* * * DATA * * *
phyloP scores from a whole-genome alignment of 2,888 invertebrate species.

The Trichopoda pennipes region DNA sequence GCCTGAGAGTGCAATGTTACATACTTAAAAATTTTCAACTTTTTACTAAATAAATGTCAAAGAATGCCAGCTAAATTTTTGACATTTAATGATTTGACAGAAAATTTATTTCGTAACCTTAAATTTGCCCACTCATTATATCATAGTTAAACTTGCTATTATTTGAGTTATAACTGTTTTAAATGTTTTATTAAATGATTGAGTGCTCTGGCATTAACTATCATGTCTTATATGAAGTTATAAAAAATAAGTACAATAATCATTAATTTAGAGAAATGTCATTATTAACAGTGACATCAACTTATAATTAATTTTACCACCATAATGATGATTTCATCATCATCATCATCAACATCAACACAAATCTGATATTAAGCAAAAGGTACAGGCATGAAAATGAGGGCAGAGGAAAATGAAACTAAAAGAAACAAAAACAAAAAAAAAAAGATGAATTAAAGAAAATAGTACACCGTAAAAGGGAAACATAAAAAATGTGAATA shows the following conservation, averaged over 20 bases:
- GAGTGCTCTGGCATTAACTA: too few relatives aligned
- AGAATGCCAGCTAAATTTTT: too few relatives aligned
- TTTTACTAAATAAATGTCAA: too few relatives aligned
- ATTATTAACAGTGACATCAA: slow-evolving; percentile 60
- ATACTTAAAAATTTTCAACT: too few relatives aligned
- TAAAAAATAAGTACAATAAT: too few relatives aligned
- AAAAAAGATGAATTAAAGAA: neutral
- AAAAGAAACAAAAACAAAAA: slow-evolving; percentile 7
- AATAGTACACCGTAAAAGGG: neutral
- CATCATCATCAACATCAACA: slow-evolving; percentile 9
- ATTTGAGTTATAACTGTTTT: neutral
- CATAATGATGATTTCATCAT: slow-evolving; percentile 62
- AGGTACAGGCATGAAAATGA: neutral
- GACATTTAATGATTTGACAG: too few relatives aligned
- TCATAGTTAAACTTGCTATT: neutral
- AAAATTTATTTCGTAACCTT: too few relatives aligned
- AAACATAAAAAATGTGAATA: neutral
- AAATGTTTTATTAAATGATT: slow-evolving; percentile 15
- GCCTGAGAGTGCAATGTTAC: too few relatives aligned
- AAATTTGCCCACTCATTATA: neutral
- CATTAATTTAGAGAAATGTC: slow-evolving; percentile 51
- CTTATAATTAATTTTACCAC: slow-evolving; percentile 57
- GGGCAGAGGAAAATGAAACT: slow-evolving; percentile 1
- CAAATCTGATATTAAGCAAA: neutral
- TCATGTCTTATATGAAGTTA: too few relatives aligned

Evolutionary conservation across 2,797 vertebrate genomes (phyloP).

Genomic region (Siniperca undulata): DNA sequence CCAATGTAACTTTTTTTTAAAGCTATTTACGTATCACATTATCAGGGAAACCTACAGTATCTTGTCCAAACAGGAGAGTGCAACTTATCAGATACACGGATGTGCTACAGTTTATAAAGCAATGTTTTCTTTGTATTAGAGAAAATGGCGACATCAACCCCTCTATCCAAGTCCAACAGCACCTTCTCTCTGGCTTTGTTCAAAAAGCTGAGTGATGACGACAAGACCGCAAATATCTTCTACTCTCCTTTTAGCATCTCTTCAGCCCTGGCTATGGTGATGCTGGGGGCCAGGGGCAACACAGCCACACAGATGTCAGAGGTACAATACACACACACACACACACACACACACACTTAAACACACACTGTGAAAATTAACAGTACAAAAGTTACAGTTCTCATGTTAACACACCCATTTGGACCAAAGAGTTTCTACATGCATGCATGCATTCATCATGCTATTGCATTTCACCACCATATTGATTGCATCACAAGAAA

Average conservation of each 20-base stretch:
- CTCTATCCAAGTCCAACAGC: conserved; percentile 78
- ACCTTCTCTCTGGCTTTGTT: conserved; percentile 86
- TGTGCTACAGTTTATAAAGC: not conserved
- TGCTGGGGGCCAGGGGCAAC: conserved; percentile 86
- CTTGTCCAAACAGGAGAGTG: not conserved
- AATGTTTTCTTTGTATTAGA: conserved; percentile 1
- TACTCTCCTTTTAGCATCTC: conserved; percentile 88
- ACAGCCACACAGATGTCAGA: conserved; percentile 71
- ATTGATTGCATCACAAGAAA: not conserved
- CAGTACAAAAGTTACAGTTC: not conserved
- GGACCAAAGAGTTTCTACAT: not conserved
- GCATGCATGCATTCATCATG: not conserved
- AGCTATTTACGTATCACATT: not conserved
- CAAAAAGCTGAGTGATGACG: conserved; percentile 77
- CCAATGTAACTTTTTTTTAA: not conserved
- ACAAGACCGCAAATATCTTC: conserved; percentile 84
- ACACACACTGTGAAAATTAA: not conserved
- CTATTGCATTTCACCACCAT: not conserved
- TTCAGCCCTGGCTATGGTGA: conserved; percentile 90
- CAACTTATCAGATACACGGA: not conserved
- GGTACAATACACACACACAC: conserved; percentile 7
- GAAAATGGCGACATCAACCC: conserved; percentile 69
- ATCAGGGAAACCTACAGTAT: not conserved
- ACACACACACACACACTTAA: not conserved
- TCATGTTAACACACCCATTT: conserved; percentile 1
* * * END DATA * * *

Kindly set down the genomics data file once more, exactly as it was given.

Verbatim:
phyloP scores from a whole-genome alignment of 2,888 invertebrate species.

The Trichopoda pennipes region DNA sequence GCCTGAGAGTGCAATGTTACATACTTAAAAATTTTCAACTTTTTACTAAATAAATGTCAAAGAATGCCAGCTAAATTTTTGACATTTAATGATTTGACAGAAAATTTATTTCGTAACCTTAAATTTGCCCACTCATTATATCATAGTTAAACTTGCTATTATTTGAGTTATAACTGTTTTAAATGTTTTATTAAATGATTGAGTGCTCTGGCATTAACTATCATGTCTTATATGAAGTTATAAAAAATAAGTACAATAATCATTAATTTAGAGAAATGTCATTATTAACAGTGACATCAACTTATAATTAATTTTACCACCATAATGATGATTTCATCATCATCATCATCAACATCAACACAAATCTGATATTAAGCAAAAGGTACAGGCATGAAAATGAGGGCAGAGGAAAATGAAACTAAAAGAAACAAAAACAAAAAAAAAAAGATGAATTAAAGAAAATAGTACACCGTAAAAGGGAAACATAAAAAATGTGAATA shows the following conservation, averaged over 20 bases:
- GAGTGCTCTGGCATTAACTA: too few relatives aligned
- AGAATGCCAGCTAAATTTTT: too few relatives aligned
- TTTTACTAAATAAATGTCAA: too few relatives aligned
- ATTATTAACAGTGACATCAA: slow-evolving; percentile 60
- ATACTTAAAAATTTTCAACT: too few relatives aligned
- TAAAAAATAAGTACAATAAT: too few relatives aligned
- AAAAAAGATGAATTAAAGAA: neutral
- AAAAGAAACAAAAACAAAAA: slow-evolving; percentile 7
- AATAGTACACCGTAAAAGGG: neutral
- CATCATCATCAACATCAACA: slow-evolving; percentile 9
- ATTTGAGTTATAACTGTTTT: neutral
- CATAATGATGATTTCATCAT: slow-evolving; percentile 62
- AGGTACAGGCATGAAAATGA: neutral
- GACATTTAATGATTTGACAG: too few relatives aligned
- TCATAGTTAAACTTGCTATT: neutral
- AAAATTTATTTCGTAACCTT: too few relatives aligned
- AAACATAAAAAATGTGAATA: neutral
- AAATGTTTTATTAAATGATT: slow-evolving; percentile 15
- GCCTGAGAGTGCAATGTTAC: too few relatives aligned
- AAATTTGCCCACTCATTATA: neutral
- CATTAATTTAGAGAAATGTC: slow-evolving; percentile 51
- CTTATAATTAATTTTACCAC: slow-evolving; percentile 57
- GGGCAGAGGAAAATGAAACT: slow-evolving; percentile 1
- CAAATCTGATATTAAGCAAA: neutral
- TCATGTCTTATATGAAGTTA: too few relatives aligned

Evolutionary conservation across 2,797 vertebrate genomes (phyloP).

Genomic region (Siniperca undulata): DNA sequence CCAATGTAACTTTTTTTTAAAGCTATTTACGTATCACATTATCAGGGAAACCTACAGTATCTTGTCCAAACAGGAGAGTGCAACTTATCAGATACACGGATGTGCTACAGTTTATAAAGCAATGTTTTCTTTGTATTAGAGAAAATGGCGACATCAACCCCTCTATCCAAGTCCAACAGCACCTTCTCTCTGGCTTTGTTCAAAAAGCTGAGTGATGACGACAAGACCGCAAATATCTTCTACTCTCCTTTTAGCATCTCTTCAGCCCTGGCTATGGTGATGCTGGGGGCCAGGGGCAACACAGCCACACAGATGTCAGAGGTACAATACACACACACACACACACACACACACACTTAAACACACACTGTGAAAATTAACAGTACAAAAGTTACAGTTCTCATGTTAACACACCCATTTGGACCAAAGAGTTTCTACATGCATGCATGCATTCATCATGCTATTGCATTTCACCACCATATTGATTGCATCACAAGAAA

Average conservation of each 20-base stretch:
- CTCTATCCAAGTCCAACAGC: conserved; percentile 78
- ACCTTCTCTCTGGCTTTGTT: conserved; percentile 86
- TGTGCTACAGTTTATAAAGC: not conserved
- TGCTGGGGGCCAGGGGCAAC: conserved; percentile 86
- CTTGTCCAAACAGGAGAGTG: not conserved
- AATGTTTTCTTTGTATTAGA: conserved; percentile 1
- TACTCTCCTTTTAGCATCTC: conserved; percentile 88
- ACAGCCACACAGATGTCAGA: conserved; percentile 71
- ATTGATTGCATCACAAGAAA: not conserved
- CAGTACAAAAGTTACAGTTC: not conserved
- GGACCAAAGAGTTTCTACAT: not conserved
- GCATGCATGCATTCATCATG: not conserved
- AGCTATTTACGTATCACATT: not conserved
- CAAAAAGCTGAGTGATGACG: conserved; percentile 77
- CCAATGTAACTTTTTTTTAA: not conserved
- ACAAGACCGCAAATATCTTC: conserved; percentile 84
- ACACACACTGTGAAAATTAA: not conserved
- CTATTGCATTTCACCACCAT: not conserved
- TTCAGCCCTGGCTATGGTGA: conserved; percentile 90
- CAACTTATCAGATACACGGA: not conserved
- GGTACAATACACACACACAC: conserved; percentile 7
- GAAAATGGCGACATCAACCC: conserved; percentile 69
- ATCAGGGAAACCTACAGTAT: not conserved
- ACACACACACACACACTTAA: not conserved
- TCATGTTAACACACCCATTT: conserved; percentile 1